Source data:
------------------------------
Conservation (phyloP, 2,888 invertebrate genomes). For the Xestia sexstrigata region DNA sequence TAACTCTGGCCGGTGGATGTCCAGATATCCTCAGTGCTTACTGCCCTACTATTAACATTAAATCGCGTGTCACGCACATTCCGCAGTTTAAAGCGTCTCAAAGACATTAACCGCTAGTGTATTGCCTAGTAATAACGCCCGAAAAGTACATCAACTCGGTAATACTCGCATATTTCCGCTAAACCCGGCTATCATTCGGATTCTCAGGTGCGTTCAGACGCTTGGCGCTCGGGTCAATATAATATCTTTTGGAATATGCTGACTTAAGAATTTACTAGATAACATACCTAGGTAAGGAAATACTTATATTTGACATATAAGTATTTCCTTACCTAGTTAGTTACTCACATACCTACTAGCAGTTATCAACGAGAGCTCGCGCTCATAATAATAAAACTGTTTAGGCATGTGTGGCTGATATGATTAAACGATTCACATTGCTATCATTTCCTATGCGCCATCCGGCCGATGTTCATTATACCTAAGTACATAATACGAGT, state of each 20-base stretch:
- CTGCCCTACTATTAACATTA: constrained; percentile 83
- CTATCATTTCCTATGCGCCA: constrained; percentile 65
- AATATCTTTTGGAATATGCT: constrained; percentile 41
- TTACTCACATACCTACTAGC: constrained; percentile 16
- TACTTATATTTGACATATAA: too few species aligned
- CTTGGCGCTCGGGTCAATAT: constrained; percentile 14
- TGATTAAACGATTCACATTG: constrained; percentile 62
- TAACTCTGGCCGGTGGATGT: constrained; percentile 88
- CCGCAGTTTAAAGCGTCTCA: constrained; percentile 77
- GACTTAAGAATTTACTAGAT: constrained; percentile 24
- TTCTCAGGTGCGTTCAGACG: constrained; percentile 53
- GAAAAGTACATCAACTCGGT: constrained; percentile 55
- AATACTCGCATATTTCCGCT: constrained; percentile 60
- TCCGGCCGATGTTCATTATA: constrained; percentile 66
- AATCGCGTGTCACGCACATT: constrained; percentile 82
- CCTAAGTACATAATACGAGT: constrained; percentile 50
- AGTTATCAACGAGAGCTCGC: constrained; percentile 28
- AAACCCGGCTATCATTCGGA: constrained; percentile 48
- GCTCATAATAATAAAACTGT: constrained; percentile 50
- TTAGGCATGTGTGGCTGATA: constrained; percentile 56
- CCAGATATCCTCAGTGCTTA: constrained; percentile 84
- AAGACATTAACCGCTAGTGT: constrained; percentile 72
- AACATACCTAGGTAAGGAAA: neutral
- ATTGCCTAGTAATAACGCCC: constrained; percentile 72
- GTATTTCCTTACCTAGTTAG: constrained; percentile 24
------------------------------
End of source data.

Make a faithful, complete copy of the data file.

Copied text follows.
Conservation (phyloP, 2,888 invertebrate genomes). For the Xestia sexstrigata region DNA sequence TAACTCTGGCCGGTGGATGTCCAGATATCCTCAGTGCTTACTGCCCTACTATTAACATTAAATCGCGTGTCACGCACATTCCGCAGTTTAAAGCGTCTCAAAGACATTAACCGCTAGTGTATTGCCTAGTAATAACGCCCGAAAAGTACATCAACTCGGTAATACTCGCATATTTCCGCTAAACCCGGCTATCATTCGGATTCTCAGGTGCGTTCAGACGCTTGGCGCTCGGGTCAATATAATATCTTTTGGAATATGCTGACTTAAGAATTTACTAGATAACATACCTAGGTAAGGAAATACTTATATTTGACATATAAGTATTTCCTTACCTAGTTAGTTACTCACATACCTACTAGCAGTTATCAACGAGAGCTCGCGCTCATAATAATAAAACTGTTTAGGCATGTGTGGCTGATATGATTAAACGATTCACATTGCTATCATTTCCTATGCGCCATCCGGCCGATGTTCATTATACCTAAGTACATAATACGAGT, state of each 20-base stretch:
- CTGCCCTACTATTAACATTA: constrained; percentile 83
- CTATCATTTCCTATGCGCCA: constrained; percentile 65
- AATATCTTTTGGAATATGCT: constrained; percentile 41
- TTACTCACATACCTACTAGC: constrained; percentile 16
- TACTTATATTTGACATATAA: too few species aligned
- CTTGGCGCTCGGGTCAATAT: constrained; percentile 14
- TGATTAAACGATTCACATTG: constrained; percentile 62
- TAACTCTGGCCGGTGGATGT: constrained; percentile 88
- CCGCAGTTTAAAGCGTCTCA: constrained; percentile 77
- GACTTAAGAATTTACTAGAT: constrained; percentile 24
- TTCTCAGGTGCGTTCAGACG: constrained; percentile 53
- GAAAAGTACATCAACTCGGT: constrained; percentile 55
- AATACTCGCATATTTCCGCT: constrained; percentile 60
- TCCGGCCGATGTTCATTATA: constrained; percentile 66
- AATCGCGTGTCACGCACATT: constrained; percentile 82
- CCTAAGTACATAATACGAGT: constrained; percentile 50
- AGTTATCAACGAGAGCTCGC: constrained; percentile 28
- AAACCCGGCTATCATTCGGA: constrained; percentile 48
- GCTCATAATAATAAAACTGT: constrained; percentile 50
- TTAGGCATGTGTGGCTGATA: constrained; percentile 56
- CCAGATATCCTCAGTGCTTA: constrained; percentile 84
- AAGACATTAACCGCTAGTGT: constrained; percentile 72
- AACATACCTAGGTAAGGAAA: neutral
- ATTGCCTAGTAATAACGCCC: constrained; percentile 72
- GTATTTCCTTACCTAGTTAG: constrained; percentile 24